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Young C-Suite Recruitment: What It Takes to Land a C-Suite Position Early in Your Career

Young C-Suite Recruitment: What It Takes to Land a C-Suite Position Early in Your Career

April 2024

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The average age of a top executive is increasing. According to a recent study by the Wall Street Journal, the average age of a C-suite member is 57—six years above where it stood in 1980.

There are obvious factors behind the shift. The average life expectancy, for example, is much higher than it once was. In that sense, a 57-year-old leader has much more life left to live than the average professional 40 years ago.  

Still, the trend remains, and it is making it harder for younger, less experienced leaders to crack into the upper echelons of their companies. 

Here are a few thoughts on what it takes to reach the C-suite early, what ambitious young executives can do to help them climb the corporate ladder quickly, and what those hiring them should keep in mind as they consider younger candidates for their company leadership teams. 

What Makes It Possible to Reach the C-Suite Early?

One of the biggest issues with reaching the C-suite is that there’s limited room at the top of an organizational pyramid. Even directors and VPs struggle to make that final step into the C-suite, and when a spot opens up, only one person can move up before the opportunity closes down again—sometimes for years at a time. 

So, what does it take for young leaders to get to the top? We see it happen at times. There are young leaders all over the place. I think there are a few factors that make these exceptions to the rule happen. 

For instance, at times, younger C-suite hires are part of the environment of a particular industry. I specialize in Private Equity (PE), for instance, and in that world, PE portfolio companies often target youthful C-suite hires.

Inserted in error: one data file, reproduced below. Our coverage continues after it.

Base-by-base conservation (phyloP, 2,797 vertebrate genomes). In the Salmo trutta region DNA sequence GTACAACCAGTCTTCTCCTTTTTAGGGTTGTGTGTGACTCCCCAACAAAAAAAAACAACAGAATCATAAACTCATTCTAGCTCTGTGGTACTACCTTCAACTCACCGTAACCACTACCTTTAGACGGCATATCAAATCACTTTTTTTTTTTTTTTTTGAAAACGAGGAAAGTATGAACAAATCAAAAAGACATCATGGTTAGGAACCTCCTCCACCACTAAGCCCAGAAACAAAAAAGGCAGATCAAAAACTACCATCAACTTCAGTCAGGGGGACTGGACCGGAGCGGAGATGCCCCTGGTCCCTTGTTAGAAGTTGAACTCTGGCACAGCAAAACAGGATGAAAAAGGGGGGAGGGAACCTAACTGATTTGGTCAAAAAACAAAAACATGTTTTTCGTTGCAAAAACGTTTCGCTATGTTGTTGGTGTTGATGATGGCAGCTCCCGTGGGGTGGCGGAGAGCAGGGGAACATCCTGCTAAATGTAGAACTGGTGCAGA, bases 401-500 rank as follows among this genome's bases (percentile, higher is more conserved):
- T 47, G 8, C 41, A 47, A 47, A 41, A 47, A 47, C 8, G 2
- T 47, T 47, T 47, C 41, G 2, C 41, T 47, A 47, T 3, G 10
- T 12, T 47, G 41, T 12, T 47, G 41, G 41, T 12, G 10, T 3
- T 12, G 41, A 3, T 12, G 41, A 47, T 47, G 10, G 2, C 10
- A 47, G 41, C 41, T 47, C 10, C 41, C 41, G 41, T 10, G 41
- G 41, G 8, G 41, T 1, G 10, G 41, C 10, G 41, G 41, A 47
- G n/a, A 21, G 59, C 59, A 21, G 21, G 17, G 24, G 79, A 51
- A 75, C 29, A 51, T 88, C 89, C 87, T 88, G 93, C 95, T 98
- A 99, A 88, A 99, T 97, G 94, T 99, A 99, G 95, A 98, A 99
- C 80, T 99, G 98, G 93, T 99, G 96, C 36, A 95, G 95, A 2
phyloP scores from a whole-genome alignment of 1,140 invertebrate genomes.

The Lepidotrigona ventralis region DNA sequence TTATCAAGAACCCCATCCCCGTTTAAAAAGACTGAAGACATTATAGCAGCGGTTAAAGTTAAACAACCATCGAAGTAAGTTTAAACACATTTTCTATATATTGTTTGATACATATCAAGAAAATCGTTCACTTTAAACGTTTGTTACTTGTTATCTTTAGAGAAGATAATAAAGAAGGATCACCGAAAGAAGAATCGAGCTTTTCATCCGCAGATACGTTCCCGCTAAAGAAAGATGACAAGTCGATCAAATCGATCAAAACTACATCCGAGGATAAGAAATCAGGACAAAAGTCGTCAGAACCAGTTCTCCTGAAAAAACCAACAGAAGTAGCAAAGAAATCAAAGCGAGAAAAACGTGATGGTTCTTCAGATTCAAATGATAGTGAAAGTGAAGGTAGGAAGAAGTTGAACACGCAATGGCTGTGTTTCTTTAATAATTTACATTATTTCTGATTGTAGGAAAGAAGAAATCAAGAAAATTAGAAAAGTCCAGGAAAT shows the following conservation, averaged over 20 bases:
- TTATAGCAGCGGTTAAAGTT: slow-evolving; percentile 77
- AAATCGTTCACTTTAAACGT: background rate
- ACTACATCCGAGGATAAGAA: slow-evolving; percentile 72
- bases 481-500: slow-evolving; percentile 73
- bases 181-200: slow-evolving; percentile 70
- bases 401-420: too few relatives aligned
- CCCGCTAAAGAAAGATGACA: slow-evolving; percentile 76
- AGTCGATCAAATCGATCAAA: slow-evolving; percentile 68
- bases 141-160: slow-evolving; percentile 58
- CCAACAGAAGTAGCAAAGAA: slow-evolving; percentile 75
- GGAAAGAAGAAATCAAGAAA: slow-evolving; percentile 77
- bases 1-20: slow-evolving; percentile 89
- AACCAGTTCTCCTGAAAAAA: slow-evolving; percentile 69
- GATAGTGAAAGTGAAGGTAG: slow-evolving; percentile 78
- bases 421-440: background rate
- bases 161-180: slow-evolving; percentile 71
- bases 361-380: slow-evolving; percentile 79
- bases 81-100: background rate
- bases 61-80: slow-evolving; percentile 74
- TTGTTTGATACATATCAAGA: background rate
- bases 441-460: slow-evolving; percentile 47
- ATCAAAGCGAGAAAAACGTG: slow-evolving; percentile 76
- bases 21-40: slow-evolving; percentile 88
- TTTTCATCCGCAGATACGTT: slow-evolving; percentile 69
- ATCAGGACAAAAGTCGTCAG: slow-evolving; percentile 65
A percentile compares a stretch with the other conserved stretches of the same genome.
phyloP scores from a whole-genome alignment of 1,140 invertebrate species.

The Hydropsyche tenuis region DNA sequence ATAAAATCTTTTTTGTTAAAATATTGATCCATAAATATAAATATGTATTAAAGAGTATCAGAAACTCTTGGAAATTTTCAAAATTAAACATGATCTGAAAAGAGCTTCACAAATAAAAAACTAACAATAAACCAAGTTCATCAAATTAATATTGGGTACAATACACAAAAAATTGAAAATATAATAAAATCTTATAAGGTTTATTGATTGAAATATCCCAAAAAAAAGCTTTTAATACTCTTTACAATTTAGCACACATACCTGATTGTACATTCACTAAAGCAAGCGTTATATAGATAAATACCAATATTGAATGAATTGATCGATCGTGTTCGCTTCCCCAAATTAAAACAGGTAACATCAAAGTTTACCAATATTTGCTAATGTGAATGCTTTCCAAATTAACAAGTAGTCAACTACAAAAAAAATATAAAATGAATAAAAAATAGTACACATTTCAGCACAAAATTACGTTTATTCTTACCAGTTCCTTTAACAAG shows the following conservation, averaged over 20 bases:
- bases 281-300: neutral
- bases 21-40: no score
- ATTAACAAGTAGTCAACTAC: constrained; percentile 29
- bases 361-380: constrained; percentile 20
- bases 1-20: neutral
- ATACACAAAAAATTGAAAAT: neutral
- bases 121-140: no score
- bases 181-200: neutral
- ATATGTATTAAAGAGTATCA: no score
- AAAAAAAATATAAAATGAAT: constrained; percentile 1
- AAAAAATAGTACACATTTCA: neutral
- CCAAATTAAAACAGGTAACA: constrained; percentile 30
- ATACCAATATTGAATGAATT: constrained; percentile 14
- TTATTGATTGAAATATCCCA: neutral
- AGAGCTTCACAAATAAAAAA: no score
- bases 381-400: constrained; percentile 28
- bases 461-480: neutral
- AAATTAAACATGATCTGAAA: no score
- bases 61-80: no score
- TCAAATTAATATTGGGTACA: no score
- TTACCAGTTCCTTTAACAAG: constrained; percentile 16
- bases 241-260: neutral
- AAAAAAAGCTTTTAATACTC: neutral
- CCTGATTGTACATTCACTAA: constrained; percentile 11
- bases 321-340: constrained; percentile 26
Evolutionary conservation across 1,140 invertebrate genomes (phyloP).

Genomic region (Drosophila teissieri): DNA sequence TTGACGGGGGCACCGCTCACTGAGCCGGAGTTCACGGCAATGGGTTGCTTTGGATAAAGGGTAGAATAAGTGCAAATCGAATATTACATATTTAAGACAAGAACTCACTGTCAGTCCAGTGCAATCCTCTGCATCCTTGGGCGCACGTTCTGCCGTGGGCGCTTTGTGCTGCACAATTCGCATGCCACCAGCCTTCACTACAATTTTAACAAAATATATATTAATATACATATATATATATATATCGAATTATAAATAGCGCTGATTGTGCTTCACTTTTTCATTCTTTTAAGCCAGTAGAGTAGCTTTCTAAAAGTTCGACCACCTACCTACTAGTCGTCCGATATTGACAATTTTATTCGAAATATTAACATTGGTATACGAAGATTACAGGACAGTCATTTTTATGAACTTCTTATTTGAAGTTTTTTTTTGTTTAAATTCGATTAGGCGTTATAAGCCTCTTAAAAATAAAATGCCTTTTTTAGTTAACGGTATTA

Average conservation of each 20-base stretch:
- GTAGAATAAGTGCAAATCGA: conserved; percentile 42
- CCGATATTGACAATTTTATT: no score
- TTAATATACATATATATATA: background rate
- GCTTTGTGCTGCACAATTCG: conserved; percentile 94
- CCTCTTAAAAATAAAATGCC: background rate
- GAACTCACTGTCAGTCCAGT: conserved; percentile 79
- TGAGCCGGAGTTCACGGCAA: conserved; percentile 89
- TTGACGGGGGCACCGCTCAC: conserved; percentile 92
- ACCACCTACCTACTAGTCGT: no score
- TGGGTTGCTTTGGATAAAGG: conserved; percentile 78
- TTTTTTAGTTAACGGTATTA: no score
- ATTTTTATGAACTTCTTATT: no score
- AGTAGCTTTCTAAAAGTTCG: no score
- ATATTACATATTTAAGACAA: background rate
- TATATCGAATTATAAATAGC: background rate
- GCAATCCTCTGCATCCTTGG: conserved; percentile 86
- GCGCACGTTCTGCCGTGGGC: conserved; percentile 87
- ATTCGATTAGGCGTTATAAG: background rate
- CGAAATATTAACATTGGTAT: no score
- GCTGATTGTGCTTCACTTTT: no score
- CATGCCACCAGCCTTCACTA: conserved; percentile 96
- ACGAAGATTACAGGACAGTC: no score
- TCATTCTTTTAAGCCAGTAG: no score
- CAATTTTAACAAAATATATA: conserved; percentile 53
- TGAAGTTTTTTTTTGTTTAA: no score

Sometimes, this happens because they’re looking for creative, energetic up-and-comers. At other times, it has to do with PE having a smaller C-suite budget. When you can’t pay as much, you bargain shop, and bringing in a well-established, affordable young VP or director can be a great way to fill a skill gap without compromising significantly.  

Sometimes, there are unique circumstances that open up the possibility of younger hires, too. The severe shortage in labor in areas like the trades or healthcare, for example, makes it easier for younger workers to become prime candidates for executive advancement. 

There’s also the possibility of C-suite expansion. From CTOs to CSCOs, the C-suite has exploded in recent years, and those new positions provide more opportunities. But none of this makes entering the C-suite easy. You still need to invest in the process. 

Tips for Advancing in the C-Suite Ahead of Schedule 

Here are a few things that can help accelerate the journey to the top position at your company or a comparable position in your field or industry. 

1. Run Your Teams Well